2011 in Review

As I sit here and think of how quickly 2011 came to a close—albeit we still have a few hours left—I reminisce on what happened to me and my writing this year. Come, sit by the fire, and let me share with you a couple of this year’s highlights and insights.

I started 2011 filled with hope and determination. I had an agent who believed in my work and I was preparing my manuscript for submission to a list of editors belonging to pretty big publishing houses. I was confident and happy. I thought to myself, this is it. My agent will send out my manuscript and gain an offer from a publishing house. At the time, I was naïve to think you needed an agent to get published. I thought it was part of the step program. Write a novel. Edit it to kingdom come. Share it with your critique partners. Edit it again. Query. Get an agent. Get published. These are the steps, and I believed I needed to take every one of them to get to where I needed to be with my writing career.

As one rejection after another came in, I told myself it was part of the process. Hey, J.K. Rowling was rejected by twelve publishers before one said “Yes, we’ll take a chance.” Like many writers who faced rejection, I sought comfort from the countless success stories out there. I kept reminding myself I needed to stay patient. So, to distract myself, I began writing another novel. Inspiration actually hit while I was watching Deathly Hallows Part 1, oddly enough. Like every time I start a new project, I was excited. I was writing furiously. Little did I know, this novel would change my life for the better. I shall elaborate shortly.

The agent I was with at the time believed in having two rounds when it came to submitting novels to editors. There would be a first round with five editors and a second round with another five. I knew this was a solid plan. If the first round didn’t work out, we would move on to the second round after editing the manuscript. When all five editors rejected my manuscript, I got a call from my agent. We talked about our options. There was only one problem with the novel: Voice. At the time, I was at a loss as to how to approach editing because voice is a subjective aspect of writing. So, I decided not to go into the second round (much to the dismay of my mother). This was around the end of May.

During this phone call, I described another novel to my agent that I’d been hesitant to write because I didn’t think there was a market for it. But my agent was actually excited. He said he could sell the novel right then and there if he had it already. Of course, I’d only written about a chapter of it. I told him I’d finish writing the novel I’d started at the beginning of the year first then begin the new project in June. I actually gave myself one month to write this novel and two weeks to edit it. Ambitious. But I was determined.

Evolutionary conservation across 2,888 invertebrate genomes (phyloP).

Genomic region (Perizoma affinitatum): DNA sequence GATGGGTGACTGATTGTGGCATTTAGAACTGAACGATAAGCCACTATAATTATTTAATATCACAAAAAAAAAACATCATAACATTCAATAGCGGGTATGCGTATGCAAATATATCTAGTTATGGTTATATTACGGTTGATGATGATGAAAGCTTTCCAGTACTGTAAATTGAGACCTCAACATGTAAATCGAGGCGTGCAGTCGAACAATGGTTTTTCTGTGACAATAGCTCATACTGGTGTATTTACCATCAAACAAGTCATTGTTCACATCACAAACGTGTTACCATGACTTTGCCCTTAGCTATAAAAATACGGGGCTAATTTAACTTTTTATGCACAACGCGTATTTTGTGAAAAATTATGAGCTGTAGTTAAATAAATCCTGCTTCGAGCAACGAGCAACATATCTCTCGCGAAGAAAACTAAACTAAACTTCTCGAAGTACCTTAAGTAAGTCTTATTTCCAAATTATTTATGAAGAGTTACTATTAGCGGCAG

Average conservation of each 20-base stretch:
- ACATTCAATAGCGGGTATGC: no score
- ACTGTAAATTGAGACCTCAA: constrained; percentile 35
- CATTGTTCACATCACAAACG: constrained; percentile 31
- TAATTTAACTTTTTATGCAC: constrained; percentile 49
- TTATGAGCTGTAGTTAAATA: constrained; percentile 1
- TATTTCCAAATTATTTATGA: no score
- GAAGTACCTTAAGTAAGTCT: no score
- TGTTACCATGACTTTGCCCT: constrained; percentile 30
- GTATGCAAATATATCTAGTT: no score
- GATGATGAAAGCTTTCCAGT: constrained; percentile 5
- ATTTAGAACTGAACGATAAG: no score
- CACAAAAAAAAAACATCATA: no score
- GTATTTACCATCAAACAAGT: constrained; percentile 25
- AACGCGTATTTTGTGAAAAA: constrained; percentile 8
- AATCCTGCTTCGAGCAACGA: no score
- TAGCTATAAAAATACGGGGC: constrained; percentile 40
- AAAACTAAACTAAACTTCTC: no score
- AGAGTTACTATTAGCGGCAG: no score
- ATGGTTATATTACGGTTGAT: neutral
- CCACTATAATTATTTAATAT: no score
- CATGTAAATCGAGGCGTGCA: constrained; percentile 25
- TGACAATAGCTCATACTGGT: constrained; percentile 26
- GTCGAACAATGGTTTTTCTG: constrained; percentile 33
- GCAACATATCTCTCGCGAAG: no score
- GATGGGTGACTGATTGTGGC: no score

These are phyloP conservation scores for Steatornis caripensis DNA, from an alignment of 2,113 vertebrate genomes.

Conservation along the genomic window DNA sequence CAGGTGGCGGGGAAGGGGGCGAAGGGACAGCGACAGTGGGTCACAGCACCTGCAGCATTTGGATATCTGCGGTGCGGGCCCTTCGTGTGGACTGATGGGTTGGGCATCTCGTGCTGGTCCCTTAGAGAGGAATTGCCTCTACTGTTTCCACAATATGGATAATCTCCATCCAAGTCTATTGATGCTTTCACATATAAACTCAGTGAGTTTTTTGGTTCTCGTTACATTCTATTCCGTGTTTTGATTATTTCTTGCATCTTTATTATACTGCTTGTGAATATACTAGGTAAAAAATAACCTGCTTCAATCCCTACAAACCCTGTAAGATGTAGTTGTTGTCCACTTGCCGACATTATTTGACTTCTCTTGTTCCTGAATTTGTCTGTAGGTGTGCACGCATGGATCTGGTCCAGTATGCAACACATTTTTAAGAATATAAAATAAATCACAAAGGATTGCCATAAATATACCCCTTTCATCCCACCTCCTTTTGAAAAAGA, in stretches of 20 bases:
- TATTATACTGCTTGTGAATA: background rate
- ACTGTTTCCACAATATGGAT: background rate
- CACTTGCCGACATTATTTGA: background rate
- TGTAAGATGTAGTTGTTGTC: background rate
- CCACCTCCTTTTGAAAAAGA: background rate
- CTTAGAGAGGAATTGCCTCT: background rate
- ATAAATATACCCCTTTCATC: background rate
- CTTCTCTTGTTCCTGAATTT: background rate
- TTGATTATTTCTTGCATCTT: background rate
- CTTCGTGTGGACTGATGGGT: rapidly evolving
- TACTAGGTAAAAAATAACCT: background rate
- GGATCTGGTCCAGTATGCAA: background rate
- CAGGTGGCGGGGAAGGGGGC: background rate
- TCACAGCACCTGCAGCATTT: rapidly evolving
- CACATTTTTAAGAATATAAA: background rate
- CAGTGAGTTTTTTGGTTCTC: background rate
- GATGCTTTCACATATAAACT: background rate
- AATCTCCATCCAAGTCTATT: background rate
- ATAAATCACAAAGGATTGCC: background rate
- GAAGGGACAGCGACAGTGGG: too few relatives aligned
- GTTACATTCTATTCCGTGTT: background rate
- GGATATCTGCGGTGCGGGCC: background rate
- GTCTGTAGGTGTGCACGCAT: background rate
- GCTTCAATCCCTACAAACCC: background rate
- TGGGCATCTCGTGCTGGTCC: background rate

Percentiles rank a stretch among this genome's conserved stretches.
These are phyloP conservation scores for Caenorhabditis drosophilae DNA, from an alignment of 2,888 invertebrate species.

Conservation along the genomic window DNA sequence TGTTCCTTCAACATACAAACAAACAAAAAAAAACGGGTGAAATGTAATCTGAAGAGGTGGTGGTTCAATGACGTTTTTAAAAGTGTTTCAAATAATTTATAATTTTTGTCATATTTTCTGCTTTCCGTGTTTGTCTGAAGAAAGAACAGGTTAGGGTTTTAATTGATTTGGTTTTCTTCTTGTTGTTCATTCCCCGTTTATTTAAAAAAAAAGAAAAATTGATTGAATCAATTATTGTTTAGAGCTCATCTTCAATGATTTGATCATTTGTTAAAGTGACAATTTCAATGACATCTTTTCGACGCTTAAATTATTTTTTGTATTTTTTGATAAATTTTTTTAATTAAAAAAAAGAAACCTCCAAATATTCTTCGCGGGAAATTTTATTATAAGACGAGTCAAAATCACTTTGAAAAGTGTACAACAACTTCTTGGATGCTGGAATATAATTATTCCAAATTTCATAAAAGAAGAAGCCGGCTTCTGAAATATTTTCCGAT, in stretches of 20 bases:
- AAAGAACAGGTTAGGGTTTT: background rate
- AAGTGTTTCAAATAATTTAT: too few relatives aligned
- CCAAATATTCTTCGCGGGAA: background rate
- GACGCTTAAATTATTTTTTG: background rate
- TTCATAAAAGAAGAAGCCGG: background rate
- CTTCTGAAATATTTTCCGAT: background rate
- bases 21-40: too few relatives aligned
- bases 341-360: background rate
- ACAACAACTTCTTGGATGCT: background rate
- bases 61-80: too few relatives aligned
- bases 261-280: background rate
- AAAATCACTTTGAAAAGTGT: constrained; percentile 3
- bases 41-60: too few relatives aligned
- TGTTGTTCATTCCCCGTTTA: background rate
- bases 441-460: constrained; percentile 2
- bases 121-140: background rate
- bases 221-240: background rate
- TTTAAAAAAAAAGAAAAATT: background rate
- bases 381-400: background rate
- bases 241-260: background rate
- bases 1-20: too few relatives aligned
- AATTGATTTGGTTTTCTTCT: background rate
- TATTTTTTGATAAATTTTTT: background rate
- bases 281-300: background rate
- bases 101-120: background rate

So, upon finishing the first novel, I’d sent it to my agent excitedly and while he was reading it, I turned my attention to writing this new novel. I girded my loins and told myself I would write a chapter a day, so by the end of the month, I would have thirty chapters. In actuality, there were some days when I managed two chapters, which was a totally awesome feeling. I held my own NaNo, but in June. As motivation, I had Post-Its stuck above my laptop with phrases like “Follow your instincts,” “Trust your gut,” and “Do something different.” And on my pen holder, I had an index card with the words “Show the story” stuck to it. These were the things I looked at when I felt my resolve to finish the novel waver. Even on days when the novel I was writing scared me because it was something totally darker than anything I’d tackled before, I kept on writing.

By July, I’d finished the novel, took two weeks to edit it, and sent it out to my agent and critique partner. Hitting send on that new manuscript changed everything. First, my critique partner really loved the manuscript. Second, my agent judged my manuscript before even reading it yet. That marked the beginning of the end for our relationship. Remember the manuscript I was writing at the beginning of the year that I had previously sent him? Well, that’s where his judgment came from. That manuscript was total crap, or at least, that’s how I would condense the content of a very lengthy email he’d sent me. I’d asked if he’d already read the new manuscript I’d sent him, the one I was working on in June. He said no, thinking that because I only wrote it in a month that it wouldn’t be any good. That was the straw that broke my back.

The end of July saw me breaking my relationship with my agent. And like any break up, I was devastated. But instead of wallowing inside my sorrow, I turned that broken-hearted energy into action. With the help of my critique partner, we’d put together three new query letters. One for each manuscript I had. Around this time, I’d had four completed novels. The one I’d written at the beginning of the year was shelved because I realized it needed more work before it saw the light of day again.

August saw me querying again. I thought to myself, why am I in this situation again? Why did I take a step back after taking all those steps forward? I call these months: dark times. My hope dwindled a little, I will not be afraid to admit this. But, through the help and support of my family and friends, my determination remained firm. And because of their positive thoughts, I received the largest number of requests for partials and fulls I’d ever garnered since I started a year before. It renewed my hope. It was liberating to some extent because these requests said I was on the right path. But, of course, inside I still hurt.